I am about to embark on what I hope is the last trip “up home” to help sort through my inheritance from my mother. She loved — or detested — my sister and me equally because she left her big house and all its contents to us jointly.
Because neither of us can afford to keep that house, we made the reluctant decision to sell it. And because my mother had filled all 18 rooms with the various things she’d kept or collected in her lifetime, we’ve set an auction date in August for a great big sale.
July 4 is the cutoff for getting what we want out before the auction guys come in to start sorting and organizing. With time bearing down on us, one of the grandgirls is spending the week with her auntie to help with the project.
I’m going up Friday with whoever I can convince to go with me to put in a non-stop day on Saturday and bring the grandgirl home with me.
It’s going to be a bittersweet day. As we’ve cleared out and cleaned up, things have left the house and it’s become less and less our mother’s home. We’ve been brought both to tears and laughter over things we’ve found even as we lament how long the process is taking.
Yet I know that when I leave this time, it’s done. The place becomes just a three-story structure containing things other people will buy to use or enjoy.
I’ve rented a storage unit that contains the large things I’m bringing to my house. The side board from her dining room is one; so is the desk she used for her telephone center that will be the centerpiece of the study I’m creating in what used to be the spare bedroom.
I’ve brought home pieces of family memorabilia, photos from my earlier years, books of music and other treasures that no one else would probably want. Yet the amount that remains is immense.
I’ll go back to her upstairs kitchen, which had become a jam-packed storage room, and work my way through the boxes she left behind. My sister will do the same thing in the other room that held Mother’s papers and other most important things.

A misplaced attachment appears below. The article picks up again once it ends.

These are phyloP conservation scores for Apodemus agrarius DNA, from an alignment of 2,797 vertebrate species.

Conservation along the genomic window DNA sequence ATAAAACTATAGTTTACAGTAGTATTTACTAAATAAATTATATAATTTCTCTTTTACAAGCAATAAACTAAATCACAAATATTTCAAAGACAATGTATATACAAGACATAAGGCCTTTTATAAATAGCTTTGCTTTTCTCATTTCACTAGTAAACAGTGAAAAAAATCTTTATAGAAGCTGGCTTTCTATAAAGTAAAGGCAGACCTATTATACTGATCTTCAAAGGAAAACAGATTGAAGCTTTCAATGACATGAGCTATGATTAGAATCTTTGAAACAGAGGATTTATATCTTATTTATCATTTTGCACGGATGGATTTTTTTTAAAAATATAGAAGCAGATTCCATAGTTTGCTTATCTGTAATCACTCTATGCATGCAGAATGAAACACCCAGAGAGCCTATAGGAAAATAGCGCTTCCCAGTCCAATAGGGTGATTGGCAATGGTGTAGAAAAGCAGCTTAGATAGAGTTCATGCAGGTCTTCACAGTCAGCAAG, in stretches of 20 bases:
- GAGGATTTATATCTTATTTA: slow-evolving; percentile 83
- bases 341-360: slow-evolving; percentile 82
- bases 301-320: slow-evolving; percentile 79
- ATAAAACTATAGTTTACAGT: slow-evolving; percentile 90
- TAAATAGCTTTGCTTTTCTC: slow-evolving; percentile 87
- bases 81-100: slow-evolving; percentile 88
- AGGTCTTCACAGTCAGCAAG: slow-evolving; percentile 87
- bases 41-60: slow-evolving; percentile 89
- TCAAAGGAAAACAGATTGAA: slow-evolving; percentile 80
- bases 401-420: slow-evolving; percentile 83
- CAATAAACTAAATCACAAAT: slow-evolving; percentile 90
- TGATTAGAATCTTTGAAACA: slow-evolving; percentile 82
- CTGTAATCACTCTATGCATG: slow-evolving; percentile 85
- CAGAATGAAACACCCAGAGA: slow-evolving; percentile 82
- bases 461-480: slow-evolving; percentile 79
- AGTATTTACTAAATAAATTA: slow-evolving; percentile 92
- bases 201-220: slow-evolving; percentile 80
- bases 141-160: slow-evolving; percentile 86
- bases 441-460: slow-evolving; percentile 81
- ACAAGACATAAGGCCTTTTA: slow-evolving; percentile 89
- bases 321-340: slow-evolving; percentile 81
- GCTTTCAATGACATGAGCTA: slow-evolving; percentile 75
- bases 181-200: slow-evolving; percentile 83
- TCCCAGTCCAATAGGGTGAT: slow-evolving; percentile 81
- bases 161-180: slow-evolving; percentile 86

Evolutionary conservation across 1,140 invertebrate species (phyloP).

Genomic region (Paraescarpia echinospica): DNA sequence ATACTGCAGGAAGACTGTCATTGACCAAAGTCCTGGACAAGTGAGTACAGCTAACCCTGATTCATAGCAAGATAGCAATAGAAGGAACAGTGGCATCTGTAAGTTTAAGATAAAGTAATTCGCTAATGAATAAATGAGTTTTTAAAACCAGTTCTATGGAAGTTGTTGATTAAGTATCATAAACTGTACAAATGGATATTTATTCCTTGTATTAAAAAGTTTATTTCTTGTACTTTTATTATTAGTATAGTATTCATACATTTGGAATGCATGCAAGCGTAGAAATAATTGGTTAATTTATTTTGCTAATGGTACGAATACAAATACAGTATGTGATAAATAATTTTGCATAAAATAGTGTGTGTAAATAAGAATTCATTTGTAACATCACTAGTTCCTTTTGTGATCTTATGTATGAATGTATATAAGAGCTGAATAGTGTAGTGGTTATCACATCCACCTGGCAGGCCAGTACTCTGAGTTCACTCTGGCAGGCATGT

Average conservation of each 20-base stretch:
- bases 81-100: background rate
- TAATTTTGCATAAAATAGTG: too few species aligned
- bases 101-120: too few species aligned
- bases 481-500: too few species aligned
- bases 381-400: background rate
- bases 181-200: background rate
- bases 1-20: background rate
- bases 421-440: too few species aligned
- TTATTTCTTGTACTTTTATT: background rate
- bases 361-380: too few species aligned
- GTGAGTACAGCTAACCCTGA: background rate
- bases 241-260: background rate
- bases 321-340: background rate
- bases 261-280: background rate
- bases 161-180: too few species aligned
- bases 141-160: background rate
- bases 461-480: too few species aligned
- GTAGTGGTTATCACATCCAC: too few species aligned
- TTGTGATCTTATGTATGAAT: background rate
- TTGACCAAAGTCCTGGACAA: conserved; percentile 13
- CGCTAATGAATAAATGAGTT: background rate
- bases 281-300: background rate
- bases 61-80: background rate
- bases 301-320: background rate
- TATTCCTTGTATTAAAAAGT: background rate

As we part, my sister and I will do the hug thing. We’ll lock the door and walk away, down the familiar chipped steps and cracked sidewalk to our cars.
Living close, she’ll be there to meet with the auctioneers and greet people during the two planned open houses before the sale. Thanks to life and my schedule, I don’t expect to be back before the sale takes place.
Saying goodbye to my mother was hard. Even knowing she’d died the way she wanted and that she was prepared to leave this life whenever she was called, it was tough.
What’s coming next may be even harder. I was reminded of her vibrant personality and enthusiasm for life with every box I opened and every saved greeting card I glanced over.
Her never-changing smile in the pictures that spanned her life, the handwriting that never became old-ladyish, the old daybooks with her notations of birthdays and lunch dates all added to the feeling that she’s not really gone.
And I know that she isn’t, not as long as she remains in our memories and our hearts. But that’s so terribly different from knowing that the things I’ve been touching she also touched, that tiny mother and child link that will be severed.
I only hope that in their new lives, those things she cherished will provide new joy and new memories for other families, whoever they may be.
CATHIE SHAFFER can be reached at firstname.lastname@example.org